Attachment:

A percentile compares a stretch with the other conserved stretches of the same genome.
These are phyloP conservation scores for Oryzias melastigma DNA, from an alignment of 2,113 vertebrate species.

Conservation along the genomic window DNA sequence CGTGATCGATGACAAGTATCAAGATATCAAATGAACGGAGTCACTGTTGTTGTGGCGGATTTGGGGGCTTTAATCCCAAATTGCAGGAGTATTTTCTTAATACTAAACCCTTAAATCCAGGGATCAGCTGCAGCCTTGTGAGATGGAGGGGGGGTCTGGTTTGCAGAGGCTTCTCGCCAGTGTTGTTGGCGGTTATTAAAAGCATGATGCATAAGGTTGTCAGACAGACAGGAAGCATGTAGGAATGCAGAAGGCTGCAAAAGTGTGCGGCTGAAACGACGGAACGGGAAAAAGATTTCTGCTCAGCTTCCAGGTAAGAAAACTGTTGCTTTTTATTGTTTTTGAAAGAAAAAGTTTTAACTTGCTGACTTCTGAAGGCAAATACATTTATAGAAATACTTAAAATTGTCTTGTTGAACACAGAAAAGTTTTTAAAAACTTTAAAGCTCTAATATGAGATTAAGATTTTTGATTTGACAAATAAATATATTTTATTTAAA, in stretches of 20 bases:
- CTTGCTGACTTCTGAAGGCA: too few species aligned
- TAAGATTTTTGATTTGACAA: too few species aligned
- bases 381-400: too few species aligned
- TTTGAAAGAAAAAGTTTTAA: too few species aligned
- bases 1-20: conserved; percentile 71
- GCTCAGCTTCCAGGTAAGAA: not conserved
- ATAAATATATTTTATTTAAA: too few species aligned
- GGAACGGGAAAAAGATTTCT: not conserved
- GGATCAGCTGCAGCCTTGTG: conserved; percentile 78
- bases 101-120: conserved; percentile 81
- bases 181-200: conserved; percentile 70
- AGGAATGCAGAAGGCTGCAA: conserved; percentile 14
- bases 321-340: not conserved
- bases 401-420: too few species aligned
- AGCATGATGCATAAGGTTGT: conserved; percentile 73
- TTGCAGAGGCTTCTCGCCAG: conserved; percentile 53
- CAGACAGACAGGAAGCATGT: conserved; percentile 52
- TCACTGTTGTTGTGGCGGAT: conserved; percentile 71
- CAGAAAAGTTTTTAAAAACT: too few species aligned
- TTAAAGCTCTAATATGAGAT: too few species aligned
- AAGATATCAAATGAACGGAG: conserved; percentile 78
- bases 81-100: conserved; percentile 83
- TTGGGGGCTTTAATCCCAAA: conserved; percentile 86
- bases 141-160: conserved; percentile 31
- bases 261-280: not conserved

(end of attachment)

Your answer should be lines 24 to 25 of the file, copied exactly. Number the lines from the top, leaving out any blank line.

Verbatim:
- AAGATATCAAATGAACGGAG: conserved; percentile 78
- bases 81-100: conserved; percentile 83